That’s paraphrasing a famous quote from legendary Harvard Business School Professor Theodore Levitt. It’s a simple yet extremely accurate way to capture what all companies are ultimately trying to do with their products and services: solve a problem for a customer. It is a safe assumption that no one really wants a quarter-inch drill bit; they want a quarter-inch hole. But when it comes to marketing in manufacturing, it is easy to get sidetracked by technical specifications and features rather than benefits and solutions.
It’s not hard to understand why this happens. A great idea for a product is born, but then it has to be designed, engineered and built. Your organization spends a significant amount of time, money, resources and intellectual capital formulating the specifications and features that will deliver the desired result. Things like speed, torque, strength, etc., become key components of functionality that receive a great deal of focus. The team members—engineers, scientists and other highly trained technical professionals—have worked hard to find the right design, parts and materials to bring an idea to life. That is no easy task. They are proud of their work, as they should be. The challenge for marketers is translating those specifications and features into benefits that deliver a specific value to the customer.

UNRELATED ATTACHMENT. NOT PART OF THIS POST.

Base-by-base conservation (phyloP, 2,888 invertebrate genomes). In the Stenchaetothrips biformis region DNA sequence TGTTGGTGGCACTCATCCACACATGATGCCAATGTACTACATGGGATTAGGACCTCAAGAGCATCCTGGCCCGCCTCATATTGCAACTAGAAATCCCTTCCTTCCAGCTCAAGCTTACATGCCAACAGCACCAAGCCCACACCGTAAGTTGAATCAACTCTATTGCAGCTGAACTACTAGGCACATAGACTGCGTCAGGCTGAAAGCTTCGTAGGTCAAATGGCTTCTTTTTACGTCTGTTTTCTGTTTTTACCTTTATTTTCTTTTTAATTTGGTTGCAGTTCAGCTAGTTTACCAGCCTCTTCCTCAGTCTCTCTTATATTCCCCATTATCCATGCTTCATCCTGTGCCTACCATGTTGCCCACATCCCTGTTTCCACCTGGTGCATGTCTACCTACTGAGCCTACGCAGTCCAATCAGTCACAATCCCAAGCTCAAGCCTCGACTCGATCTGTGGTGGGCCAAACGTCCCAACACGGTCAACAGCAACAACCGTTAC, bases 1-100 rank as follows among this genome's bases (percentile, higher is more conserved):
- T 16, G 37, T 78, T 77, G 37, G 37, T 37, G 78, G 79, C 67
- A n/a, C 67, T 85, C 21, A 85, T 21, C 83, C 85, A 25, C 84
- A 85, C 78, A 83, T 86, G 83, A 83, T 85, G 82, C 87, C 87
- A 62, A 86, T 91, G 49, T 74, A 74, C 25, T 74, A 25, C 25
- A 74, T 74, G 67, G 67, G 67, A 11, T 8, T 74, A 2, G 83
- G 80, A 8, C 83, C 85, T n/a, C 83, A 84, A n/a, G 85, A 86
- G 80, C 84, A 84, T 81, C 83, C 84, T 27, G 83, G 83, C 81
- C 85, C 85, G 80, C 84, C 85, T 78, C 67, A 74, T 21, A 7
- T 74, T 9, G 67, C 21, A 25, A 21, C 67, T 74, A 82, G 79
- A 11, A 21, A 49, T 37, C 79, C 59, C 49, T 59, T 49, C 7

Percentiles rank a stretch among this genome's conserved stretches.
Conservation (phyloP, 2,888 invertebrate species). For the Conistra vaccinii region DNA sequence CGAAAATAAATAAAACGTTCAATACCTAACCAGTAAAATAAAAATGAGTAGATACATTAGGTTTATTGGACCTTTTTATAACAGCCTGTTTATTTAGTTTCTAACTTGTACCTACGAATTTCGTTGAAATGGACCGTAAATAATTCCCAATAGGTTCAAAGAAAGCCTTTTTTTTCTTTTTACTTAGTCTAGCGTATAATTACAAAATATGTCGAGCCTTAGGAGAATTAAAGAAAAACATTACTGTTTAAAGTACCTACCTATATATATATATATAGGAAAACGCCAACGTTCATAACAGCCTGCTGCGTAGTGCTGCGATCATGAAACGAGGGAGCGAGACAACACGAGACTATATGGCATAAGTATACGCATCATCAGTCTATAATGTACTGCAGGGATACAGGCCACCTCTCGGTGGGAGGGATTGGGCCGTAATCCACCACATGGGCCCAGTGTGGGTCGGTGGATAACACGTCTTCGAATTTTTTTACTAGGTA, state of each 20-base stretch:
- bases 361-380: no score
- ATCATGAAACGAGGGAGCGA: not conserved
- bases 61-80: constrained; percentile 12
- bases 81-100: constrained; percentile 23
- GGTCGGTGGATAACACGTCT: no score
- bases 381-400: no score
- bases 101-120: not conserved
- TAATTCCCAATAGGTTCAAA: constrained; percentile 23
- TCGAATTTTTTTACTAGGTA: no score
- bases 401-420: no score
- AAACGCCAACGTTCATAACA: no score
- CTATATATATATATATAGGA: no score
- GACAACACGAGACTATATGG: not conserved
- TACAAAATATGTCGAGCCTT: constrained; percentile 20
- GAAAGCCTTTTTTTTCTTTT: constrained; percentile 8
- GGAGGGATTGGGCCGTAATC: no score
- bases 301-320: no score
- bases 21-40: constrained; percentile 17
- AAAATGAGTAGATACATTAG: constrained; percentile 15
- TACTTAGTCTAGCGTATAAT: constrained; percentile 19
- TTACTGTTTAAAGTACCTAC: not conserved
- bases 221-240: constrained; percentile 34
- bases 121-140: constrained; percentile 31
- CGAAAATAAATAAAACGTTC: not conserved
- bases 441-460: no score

While specifications don’t make the ideal foundation for a marketing message, if you can connect the dots and build a bridge that explains how your product improves a user’s experience by saving money, increasing efficiency, reducing downtime, improving their product or whatever it may be, then you’ve got something. But sometimes it can be difficult to convince your organization to skew the marketing message towards what the customer benefit is, or the problem that is solved, versus how you made it and how it works. To be clear, it does not mean that specifications are not important. In fact, they have a role to play in the customer’s journey or the buyer’s decision-making process. You just have to determine at what stage of the process to surface those points and with which audience to use them. Specifications may have relevance as supporting proof points for certain members of the team evaluating a purchase, but not for every member and not as the leading components of a value proposition.
This messaging challenge is not just limited to technical specifications— it is also related to messaging that on the surface looks and sounds like a benefit. Things like versatility, ease of use and improved accuracy. As marketers, the question we must constantly ask is, “So what?” What quantifiable benefit does versatility deliver? Why is it relevant to your customer? Too many times, we stop one step short of communicating the ultimate value that a benefit delivers.
If you agree with the universal steps identified in the purchasing and decision-making process, the first one being problem recognition, then hopefully, you can buy into the idea that specifications are not part of, or the answer to, problem recognition. Problem recognition precedes the full-on search for a solution, and solutions are not specifications.